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Kenneth Nelson (March 24, 1930 – October 7, 1993)

Kenneth Nelson was an American actor. Born in Rocky Mount, North Carolina, Nelson appeared in several television series in the late 1940s, Captain Video and His Video Rangers and The Aldrich Family among them.
Born: March 24, 1930, Rocky Mount, North Carolina, United States
Died: October 7, 1993, London, United Kingdom
Buried: Putney Vale Cemetery and Crematorium, Wimbledon, London Borough of Merton, Greater London, England
Find A Grave Memorial# 101139656
Nominations: Golden Globe Award for Best New Star of the Year – Actor


Cemetery: Putney Vale Cemetery and Crematorium in southwest London is located in Putney Vale, surrounded by Putney Heath and Wimbledon Common and Richmond Park. It is located within 47 acres of parkland. The cemetery was opened in 1891 and the crematorium in 1938. The cemetery was originally laid out on land which had belonged to Newlands Farm, which was established in the medieval period.

Address: Stag Ln, London SW15 3DZ, UK (51.44001, -0.24122)
Phone: +44 20 8788 2113
Website: www.wandsworth.gov.uk

Place
The cemetery has two chapels, one being a traditional Church of England chapel and the other being used for multi-denomination or non-religious services. It has a large Garden of Remembrance. There are 87 Commonwealth war grave burials from WWI and 97 from WWII n the cemetery. Six Victoria Cross recipients have been buried or cremated here. The burials are scattered throughout the grounds of the cemetery and a Screen Wall Memorial has been erected to record the names of those whose graves are not marked by headstones. Those who have been cremated at Putney Vale Crematorium also have their names recorded on these panels.

Notable queer burials at Putney Vale Cemetery:
• Joe Randolph "J.R." Ackerley (1896-1967), British writer and editor. Starting with the BBC the year after its founding in 1927, he was promoted to literary editor of The Listener, its weekly magazine, where he served for more than two decades. He published many emerging poets and writers who became influential in Great Britain. He was openly gay, a rarity in his time when homosexuality was forbidden by law and socially ostracized.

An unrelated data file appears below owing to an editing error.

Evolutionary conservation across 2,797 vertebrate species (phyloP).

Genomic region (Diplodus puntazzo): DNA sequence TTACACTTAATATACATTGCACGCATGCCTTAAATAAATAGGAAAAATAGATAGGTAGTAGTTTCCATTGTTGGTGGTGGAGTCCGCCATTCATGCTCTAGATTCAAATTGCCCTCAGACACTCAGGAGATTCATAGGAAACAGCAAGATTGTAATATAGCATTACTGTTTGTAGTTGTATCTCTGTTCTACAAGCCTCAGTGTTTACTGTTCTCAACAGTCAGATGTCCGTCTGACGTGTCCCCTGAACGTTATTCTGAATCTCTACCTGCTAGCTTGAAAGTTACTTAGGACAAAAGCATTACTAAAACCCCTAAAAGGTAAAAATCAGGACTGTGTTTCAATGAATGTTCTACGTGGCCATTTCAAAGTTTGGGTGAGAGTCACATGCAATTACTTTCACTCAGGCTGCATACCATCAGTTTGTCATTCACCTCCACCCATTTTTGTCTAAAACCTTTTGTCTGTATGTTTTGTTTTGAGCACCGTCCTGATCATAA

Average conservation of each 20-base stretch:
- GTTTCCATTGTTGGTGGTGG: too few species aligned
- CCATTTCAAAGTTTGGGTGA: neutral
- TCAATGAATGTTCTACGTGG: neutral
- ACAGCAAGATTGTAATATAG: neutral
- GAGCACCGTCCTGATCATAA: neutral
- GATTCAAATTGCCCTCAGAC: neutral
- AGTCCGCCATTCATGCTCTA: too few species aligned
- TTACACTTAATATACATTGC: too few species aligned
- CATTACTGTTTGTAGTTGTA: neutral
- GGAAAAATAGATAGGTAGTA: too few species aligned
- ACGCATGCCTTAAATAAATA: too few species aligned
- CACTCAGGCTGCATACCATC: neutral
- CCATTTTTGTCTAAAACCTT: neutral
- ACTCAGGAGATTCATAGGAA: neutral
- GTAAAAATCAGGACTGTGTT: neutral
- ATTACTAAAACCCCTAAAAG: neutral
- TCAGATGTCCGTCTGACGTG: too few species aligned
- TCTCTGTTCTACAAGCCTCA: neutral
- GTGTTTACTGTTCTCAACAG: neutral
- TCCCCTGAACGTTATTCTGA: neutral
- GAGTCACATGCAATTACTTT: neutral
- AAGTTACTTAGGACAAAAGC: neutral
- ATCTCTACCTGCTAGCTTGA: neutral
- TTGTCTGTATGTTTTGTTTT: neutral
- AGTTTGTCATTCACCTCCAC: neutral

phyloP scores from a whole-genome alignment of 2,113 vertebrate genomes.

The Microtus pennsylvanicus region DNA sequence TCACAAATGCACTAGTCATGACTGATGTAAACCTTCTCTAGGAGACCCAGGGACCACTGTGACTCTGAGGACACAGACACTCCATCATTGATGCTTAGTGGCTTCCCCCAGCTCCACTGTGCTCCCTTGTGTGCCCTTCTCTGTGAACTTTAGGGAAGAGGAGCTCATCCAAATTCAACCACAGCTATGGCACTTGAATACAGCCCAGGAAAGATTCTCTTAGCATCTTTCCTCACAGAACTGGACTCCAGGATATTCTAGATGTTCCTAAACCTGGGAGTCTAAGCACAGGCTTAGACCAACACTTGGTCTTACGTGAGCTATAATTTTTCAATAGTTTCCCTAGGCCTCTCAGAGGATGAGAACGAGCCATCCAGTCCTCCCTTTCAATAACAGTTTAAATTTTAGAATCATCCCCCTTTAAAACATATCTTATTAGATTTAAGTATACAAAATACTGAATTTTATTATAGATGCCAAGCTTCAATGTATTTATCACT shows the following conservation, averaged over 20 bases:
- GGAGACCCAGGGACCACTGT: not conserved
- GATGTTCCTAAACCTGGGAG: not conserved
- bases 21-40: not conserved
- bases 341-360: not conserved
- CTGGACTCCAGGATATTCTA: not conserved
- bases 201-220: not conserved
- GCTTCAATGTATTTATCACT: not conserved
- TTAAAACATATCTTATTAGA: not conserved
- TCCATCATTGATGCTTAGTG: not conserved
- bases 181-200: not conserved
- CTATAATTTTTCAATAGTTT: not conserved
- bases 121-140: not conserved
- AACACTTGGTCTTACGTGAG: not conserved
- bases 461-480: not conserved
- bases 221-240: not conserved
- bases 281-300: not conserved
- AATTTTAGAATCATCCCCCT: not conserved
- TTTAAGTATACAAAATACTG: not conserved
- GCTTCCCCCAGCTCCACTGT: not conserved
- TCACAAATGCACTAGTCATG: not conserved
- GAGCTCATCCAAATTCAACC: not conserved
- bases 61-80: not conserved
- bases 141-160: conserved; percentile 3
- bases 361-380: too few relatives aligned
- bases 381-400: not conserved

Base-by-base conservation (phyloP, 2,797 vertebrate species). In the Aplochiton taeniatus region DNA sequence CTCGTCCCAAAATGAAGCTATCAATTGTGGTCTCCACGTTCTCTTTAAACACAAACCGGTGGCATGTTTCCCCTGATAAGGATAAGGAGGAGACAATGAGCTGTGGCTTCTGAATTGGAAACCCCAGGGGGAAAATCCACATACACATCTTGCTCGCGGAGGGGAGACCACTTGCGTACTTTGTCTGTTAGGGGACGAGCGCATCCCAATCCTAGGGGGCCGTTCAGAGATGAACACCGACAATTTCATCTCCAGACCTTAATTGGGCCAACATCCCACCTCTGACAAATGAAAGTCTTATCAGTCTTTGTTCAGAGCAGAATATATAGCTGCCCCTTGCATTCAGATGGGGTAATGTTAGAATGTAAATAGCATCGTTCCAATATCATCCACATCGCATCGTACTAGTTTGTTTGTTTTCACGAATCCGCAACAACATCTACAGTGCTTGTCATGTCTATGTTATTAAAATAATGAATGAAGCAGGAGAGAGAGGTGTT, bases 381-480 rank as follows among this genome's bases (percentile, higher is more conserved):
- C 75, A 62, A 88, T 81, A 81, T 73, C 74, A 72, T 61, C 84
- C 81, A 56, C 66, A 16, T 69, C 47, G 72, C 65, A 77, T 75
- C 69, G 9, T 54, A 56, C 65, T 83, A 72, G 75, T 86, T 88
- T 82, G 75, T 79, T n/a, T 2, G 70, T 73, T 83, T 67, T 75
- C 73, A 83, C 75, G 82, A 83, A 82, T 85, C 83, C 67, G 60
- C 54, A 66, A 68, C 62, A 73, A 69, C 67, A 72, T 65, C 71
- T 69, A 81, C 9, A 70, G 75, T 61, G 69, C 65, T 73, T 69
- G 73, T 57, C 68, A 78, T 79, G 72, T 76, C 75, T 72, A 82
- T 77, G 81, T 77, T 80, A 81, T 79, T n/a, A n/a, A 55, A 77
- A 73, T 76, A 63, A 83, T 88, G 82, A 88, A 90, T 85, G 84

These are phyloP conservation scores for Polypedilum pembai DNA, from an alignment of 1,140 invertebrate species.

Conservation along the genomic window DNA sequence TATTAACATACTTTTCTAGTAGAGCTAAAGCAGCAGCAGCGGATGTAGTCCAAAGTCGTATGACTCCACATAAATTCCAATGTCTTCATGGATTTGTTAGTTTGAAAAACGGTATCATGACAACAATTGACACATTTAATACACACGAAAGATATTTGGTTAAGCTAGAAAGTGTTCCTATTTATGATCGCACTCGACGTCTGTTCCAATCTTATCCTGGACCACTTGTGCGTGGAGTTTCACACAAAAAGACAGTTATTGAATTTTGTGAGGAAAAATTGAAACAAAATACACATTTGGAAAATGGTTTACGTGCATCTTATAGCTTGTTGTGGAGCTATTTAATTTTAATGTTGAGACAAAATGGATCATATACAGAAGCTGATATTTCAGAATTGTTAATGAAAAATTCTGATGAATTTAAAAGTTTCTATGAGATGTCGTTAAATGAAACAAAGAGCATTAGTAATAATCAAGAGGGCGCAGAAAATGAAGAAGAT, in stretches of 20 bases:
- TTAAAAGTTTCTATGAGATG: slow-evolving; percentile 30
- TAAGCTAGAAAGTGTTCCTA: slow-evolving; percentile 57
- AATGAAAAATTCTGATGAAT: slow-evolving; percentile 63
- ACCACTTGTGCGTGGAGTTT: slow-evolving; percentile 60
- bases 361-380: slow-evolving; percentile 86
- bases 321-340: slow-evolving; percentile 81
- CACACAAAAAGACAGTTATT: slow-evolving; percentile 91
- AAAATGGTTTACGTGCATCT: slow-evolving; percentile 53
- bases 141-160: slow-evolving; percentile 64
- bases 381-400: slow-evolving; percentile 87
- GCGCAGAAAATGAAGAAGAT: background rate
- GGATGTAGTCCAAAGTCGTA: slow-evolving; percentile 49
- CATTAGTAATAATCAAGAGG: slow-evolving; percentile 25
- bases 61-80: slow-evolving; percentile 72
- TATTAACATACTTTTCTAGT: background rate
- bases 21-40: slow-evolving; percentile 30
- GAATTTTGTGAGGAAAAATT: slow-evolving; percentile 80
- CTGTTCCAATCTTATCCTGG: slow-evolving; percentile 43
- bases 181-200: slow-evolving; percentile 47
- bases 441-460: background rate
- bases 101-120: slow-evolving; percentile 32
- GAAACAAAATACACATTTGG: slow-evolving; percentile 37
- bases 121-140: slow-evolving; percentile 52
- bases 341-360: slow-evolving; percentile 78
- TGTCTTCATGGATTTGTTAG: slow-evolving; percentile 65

• Ivy Compton-Burnett (1884-1969), English novelist, published (in the original hardback editions) as I. Compton-Burnett. She was awarded the 1955 James Tait Black Memorial Prize for her novel “Mother and Son.” Compton-Burnett spent much of her life as a companion to Margaret Jourdain (1876–1951), a leading authority and writer on the decorative arts and the history of furniture, who shared the author's Kensington flat from 1919.
• David Stuart Horner (1900-1983). In the mid-1920s Osbert Sitwell met David Horner who was his lover and companion for most of his life.
• Kenneth Nelson (1930-1993). In 1968, Nelson accepted the lead in the controversial and groundbreaking off-Broadway production of “The Boys in the Band,” the first play to explore the milieu of gay life in New York City in a verbally frank manner. He and the rest of the cast went on to appear in the 1970 film version directed by William Friedkin.
• Wilfred Thesiger (1910-2003), cremated.

Queer Places, Vol. 2.1: Retracing the Steps of LGBTQ people around the World
ISBN-13: 978-1532906312 (CreateSpace-Assigned)
ISBN-10: 1532906315
CreateSpace eStore: https://www.createspace.com/6228833
Amazon print: http://www.amazon.com/dp/1532906315/?tag=elimyrevandra-20
Amazon kindle: http://www.amazon.com/dp/B01IZ1KZBO/?tag=elimyrevandra-20



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